It’s a little past six weeks now from when the wild picked blackberries went into there respective alcohol baths. The start of the saga is here. I strained the infused vodka and the blackberry cassis today. There wasn’t too much sediment. One pass through a double layer of cheesecloth got the little that there was. It worked great and took just a few minutes, not the hours that the coffee filter treatment seems to take.

What a treat. Beautiful rich color in the liquid with a strong, true blackberry aroma and mild taste. I continued to follow the recipe for the cassis, adding sugar syrup to the liquor. We compared it to some true French (Dijon) black currant cassis I had opened a few weeks back. It was a favorable comparison.

The creme de cassis is on the left. It is darker in color and wasn’t quite as alcoholic. Amateur Cocktail Gal picked up on that.  I used 100 proof vodka for my infusion and added a fairly concentrated sugar syrup. I suspect the final alcohol level is around 30-35% for the blackberry. The flavor of the blackberry liqueur was also a little less intense. Very enjoyable though because it is a more familiar, local flavor.

I made a half recipe from what the original called for. That gave me one and half wine bottle’s worth which should be plenty. If not, we’ve got around 5 pounds of berries in the freezer to tide us over to next July.


The latest experiment was prompted by a couple of recent visits to South Carolina. If you grew up there, you know that July is peach season. Peach cobbler, peach ice cream, cut up peaches for breakfast. With my current focus, peach liqueur seemed like a good idea. A little searching turned up this recipe. The proportions seemed right. I wanted a little more final volume, so I used 2 and 1/2 pounds of peaches and three cups of liqour all together. We made another trip down this past weekend. More peaches so one more batch. This time I used Bourbon instead of brandy (actually used Cognac instead of brandy because I had some of the former). One other tweek to the recipe: I used 2/3 cup of fructose dissolved in a cup of water instead of the full cup of sucrose called for. It makes sense to me to use fruit sugar for a fruit liqueur. Fructose has greater sweetness per measure than sucrose, so I cut down the amount a bit. If the final product is not sweet enough I’ll add some Agave syrup or honey.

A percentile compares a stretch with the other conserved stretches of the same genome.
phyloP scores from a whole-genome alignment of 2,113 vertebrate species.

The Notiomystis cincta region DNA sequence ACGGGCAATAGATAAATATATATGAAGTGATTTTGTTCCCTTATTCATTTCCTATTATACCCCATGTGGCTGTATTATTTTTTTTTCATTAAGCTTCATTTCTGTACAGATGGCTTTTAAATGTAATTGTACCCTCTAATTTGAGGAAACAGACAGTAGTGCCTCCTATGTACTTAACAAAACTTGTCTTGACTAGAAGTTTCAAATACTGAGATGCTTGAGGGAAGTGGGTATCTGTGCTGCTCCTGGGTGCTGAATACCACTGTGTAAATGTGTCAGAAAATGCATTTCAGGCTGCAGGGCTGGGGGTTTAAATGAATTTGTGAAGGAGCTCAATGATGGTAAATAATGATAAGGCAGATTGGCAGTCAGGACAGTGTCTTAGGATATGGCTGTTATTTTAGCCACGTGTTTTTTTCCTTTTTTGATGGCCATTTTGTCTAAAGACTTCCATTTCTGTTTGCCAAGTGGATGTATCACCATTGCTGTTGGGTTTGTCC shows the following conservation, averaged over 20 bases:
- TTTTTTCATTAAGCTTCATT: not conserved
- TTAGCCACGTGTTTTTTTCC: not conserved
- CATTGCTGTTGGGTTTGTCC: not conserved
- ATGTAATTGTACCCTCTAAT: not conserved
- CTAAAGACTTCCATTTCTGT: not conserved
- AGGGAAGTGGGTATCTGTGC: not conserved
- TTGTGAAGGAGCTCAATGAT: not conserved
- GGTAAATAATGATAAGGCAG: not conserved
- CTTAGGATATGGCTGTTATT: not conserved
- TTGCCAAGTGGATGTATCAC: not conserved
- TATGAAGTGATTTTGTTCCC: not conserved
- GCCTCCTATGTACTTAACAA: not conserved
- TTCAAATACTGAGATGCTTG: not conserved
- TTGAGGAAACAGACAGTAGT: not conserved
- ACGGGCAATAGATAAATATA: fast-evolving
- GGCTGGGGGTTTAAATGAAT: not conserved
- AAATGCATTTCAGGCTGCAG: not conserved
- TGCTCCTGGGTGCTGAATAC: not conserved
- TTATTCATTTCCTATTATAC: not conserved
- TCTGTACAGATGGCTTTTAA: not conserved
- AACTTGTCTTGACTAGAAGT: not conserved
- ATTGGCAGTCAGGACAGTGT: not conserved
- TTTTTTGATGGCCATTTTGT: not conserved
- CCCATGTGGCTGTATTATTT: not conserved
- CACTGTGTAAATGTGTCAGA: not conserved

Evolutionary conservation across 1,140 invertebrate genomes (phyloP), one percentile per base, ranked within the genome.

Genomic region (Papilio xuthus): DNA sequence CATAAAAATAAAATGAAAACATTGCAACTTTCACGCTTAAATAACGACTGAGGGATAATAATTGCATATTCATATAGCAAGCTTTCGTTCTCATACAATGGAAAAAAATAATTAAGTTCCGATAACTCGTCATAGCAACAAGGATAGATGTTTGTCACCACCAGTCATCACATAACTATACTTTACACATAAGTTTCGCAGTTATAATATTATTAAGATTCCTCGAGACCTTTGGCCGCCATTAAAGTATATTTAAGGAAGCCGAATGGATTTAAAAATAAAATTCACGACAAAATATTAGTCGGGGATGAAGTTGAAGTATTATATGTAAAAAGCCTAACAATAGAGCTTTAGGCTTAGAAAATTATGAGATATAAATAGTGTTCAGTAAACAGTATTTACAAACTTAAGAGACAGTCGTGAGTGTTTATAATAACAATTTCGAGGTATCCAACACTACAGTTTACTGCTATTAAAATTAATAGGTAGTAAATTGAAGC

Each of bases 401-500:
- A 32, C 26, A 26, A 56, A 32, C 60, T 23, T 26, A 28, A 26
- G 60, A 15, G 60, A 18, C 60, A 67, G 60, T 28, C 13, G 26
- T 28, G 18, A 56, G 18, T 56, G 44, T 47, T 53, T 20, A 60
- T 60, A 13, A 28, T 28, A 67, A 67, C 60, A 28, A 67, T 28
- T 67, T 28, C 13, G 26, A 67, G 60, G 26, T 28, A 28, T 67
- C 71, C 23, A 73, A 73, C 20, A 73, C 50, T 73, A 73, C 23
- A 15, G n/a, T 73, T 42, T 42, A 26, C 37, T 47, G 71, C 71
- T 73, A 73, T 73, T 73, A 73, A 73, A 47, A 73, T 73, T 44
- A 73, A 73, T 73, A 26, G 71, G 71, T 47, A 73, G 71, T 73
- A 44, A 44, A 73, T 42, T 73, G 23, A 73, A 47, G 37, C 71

Tonight I strained the first batch and started the second. Here’s the result:

Couple more weeks and I’ll have a tasting of Cognac-Peach Liqueur vs. Bourbon-Peach Liqueur. I’ll have to dig through some old Southern Comfort recipe guides to come up with a cocktail recipe or two.